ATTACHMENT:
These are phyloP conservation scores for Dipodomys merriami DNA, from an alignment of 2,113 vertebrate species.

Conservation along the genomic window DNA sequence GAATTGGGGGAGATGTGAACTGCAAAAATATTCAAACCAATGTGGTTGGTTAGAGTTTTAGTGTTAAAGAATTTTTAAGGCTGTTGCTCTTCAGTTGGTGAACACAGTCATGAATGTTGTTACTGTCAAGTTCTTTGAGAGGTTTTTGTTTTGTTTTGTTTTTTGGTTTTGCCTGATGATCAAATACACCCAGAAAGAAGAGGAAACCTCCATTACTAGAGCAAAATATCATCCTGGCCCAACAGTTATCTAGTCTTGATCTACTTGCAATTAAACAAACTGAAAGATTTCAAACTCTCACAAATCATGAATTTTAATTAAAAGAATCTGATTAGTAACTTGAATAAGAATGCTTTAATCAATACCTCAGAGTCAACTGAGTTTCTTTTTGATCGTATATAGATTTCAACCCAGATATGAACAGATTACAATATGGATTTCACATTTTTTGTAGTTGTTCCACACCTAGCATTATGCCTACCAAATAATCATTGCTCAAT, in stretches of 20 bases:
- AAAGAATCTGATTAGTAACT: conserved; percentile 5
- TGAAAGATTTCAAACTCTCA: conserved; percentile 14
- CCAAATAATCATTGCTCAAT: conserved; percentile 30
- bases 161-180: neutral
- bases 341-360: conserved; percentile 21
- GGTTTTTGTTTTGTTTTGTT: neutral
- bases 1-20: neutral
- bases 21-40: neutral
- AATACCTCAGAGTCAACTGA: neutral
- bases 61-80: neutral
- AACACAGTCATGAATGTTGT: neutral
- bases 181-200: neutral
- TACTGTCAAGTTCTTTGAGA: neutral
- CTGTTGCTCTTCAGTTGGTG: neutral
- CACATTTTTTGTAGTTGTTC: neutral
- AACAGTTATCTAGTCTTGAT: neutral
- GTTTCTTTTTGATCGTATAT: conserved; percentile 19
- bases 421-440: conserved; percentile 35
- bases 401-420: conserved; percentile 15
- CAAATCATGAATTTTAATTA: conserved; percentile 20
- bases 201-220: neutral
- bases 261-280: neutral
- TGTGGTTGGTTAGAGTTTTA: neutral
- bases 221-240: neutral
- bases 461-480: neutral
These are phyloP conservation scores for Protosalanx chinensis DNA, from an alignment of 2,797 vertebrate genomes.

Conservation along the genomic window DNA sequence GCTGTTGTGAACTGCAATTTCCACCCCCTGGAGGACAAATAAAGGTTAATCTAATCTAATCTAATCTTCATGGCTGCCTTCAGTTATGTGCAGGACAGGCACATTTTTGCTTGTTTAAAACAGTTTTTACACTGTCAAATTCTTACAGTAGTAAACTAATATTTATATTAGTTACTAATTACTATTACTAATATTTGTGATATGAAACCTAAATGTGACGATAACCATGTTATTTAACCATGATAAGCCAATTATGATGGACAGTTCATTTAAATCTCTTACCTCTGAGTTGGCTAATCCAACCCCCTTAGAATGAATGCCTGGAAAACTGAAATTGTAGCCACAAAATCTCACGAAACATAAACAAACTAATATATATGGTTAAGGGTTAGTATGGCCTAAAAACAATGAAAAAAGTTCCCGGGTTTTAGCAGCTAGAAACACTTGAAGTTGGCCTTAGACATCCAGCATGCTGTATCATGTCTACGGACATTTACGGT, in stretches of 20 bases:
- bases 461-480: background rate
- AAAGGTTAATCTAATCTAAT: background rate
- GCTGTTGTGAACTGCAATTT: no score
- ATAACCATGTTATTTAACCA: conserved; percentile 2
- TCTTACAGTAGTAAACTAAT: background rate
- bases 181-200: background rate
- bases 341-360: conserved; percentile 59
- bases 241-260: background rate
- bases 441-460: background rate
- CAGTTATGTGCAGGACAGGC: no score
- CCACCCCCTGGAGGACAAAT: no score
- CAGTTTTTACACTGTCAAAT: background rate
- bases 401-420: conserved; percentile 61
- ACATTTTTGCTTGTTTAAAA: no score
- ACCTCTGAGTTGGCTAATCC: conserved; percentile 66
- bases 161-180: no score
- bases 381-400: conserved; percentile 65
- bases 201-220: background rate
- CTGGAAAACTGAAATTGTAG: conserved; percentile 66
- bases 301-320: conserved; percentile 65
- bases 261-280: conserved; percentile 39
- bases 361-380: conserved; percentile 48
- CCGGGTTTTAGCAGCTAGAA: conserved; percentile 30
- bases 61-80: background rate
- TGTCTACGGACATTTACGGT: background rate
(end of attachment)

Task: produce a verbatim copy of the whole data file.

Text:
These are phyloP conservation scores for Dipodomys merriami DNA, from an alignment of 2,113 vertebrate species.

Conservation along the genomic window DNA sequence GAATTGGGGGAGATGTGAACTGCAAAAATATTCAAACCAATGTGGTTGGTTAGAGTTTTAGTGTTAAAGAATTTTTAAGGCTGTTGCTCTTCAGTTGGTGAACACAGTCATGAATGTTGTTACTGTCAAGTTCTTTGAGAGGTTTTTGTTTTGTTTTGTTTTTTGGTTTTGCCTGATGATCAAATACACCCAGAAAGAAGAGGAAACCTCCATTACTAGAGCAAAATATCATCCTGGCCCAACAGTTATCTAGTCTTGATCTACTTGCAATTAAACAAACTGAAAGATTTCAAACTCTCACAAATCATGAATTTTAATTAAAAGAATCTGATTAGTAACTTGAATAAGAATGCTTTAATCAATACCTCAGAGTCAACTGAGTTTCTTTTTGATCGTATATAGATTTCAACCCAGATATGAACAGATTACAATATGGATTTCACATTTTTTGTAGTTGTTCCACACCTAGCATTATGCCTACCAAATAATCATTGCTCAAT, in stretches of 20 bases:
- AAAGAATCTGATTAGTAACT: conserved; percentile 5
- TGAAAGATTTCAAACTCTCA: conserved; percentile 14
- CCAAATAATCATTGCTCAAT: conserved; percentile 30
- bases 161-180: neutral
- bases 341-360: conserved; percentile 21
- GGTTTTTGTTTTGTTTTGTT: neutral
- bases 1-20: neutral
- bases 21-40: neutral
- AATACCTCAGAGTCAACTGA: neutral
- bases 61-80: neutral
- AACACAGTCATGAATGTTGT: neutral
- bases 181-200: neutral
- TACTGTCAAGTTCTTTGAGA: neutral
- CTGTTGCTCTTCAGTTGGTG: neutral
- CACATTTTTTGTAGTTGTTC: neutral
- AACAGTTATCTAGTCTTGAT: neutral
- GTTTCTTTTTGATCGTATAT: conserved; percentile 19
- bases 421-440: conserved; percentile 35
- bases 401-420: conserved; percentile 15
- CAAATCATGAATTTTAATTA: conserved; percentile 20
- bases 201-220: neutral
- bases 261-280: neutral
- TGTGGTTGGTTAGAGTTTTA: neutral
- bases 221-240: neutral
- bases 461-480: neutral
These are phyloP conservation scores for Protosalanx chinensis DNA, from an alignment of 2,797 vertebrate genomes.

Conservation along the genomic window DNA sequence GCTGTTGTGAACTGCAATTTCCACCCCCTGGAGGACAAATAAAGGTTAATCTAATCTAATCTAATCTTCATGGCTGCCTTCAGTTATGTGCAGGACAGGCACATTTTTGCTTGTTTAAAACAGTTTTTACACTGTCAAATTCTTACAGTAGTAAACTAATATTTATATTAGTTACTAATTACTATTACTAATATTTGTGATATGAAACCTAAATGTGACGATAACCATGTTATTTAACCATGATAAGCCAATTATGATGGACAGTTCATTTAAATCTCTTACCTCTGAGTTGGCTAATCCAACCCCCTTAGAATGAATGCCTGGAAAACTGAAATTGTAGCCACAAAATCTCACGAAACATAAACAAACTAATATATATGGTTAAGGGTTAGTATGGCCTAAAAACAATGAAAAAAGTTCCCGGGTTTTAGCAGCTAGAAACACTTGAAGTTGGCCTTAGACATCCAGCATGCTGTATCATGTCTACGGACATTTACGGT, in stretches of 20 bases:
- bases 461-480: background rate
- AAAGGTTAATCTAATCTAAT: background rate
- GCTGTTGTGAACTGCAATTT: no score
- ATAACCATGTTATTTAACCA: conserved; percentile 2
- TCTTACAGTAGTAAACTAAT: background rate
- bases 181-200: background rate
- bases 341-360: conserved; percentile 59
- bases 241-260: background rate
- bases 441-460: background rate
- CAGTTATGTGCAGGACAGGC: no score
- CCACCCCCTGGAGGACAAAT: no score
- CAGTTTTTACACTGTCAAAT: background rate
- bases 401-420: conserved; percentile 61
- ACATTTTTGCTTGTTTAAAA: no score
- ACCTCTGAGTTGGCTAATCC: conserved; percentile 66
- bases 161-180: no score
- bases 381-400: conserved; percentile 65
- bases 201-220: background rate
- CTGGAAAACTGAAATTGTAG: conserved; percentile 66
- bases 301-320: conserved; percentile 65
- bases 261-280: conserved; percentile 39
- bases 361-380: conserved; percentile 48
- CCGGGTTTTAGCAGCTAGAA: conserved; percentile 30
- bases 61-80: background rate
- TGTCTACGGACATTTACGGT: background rate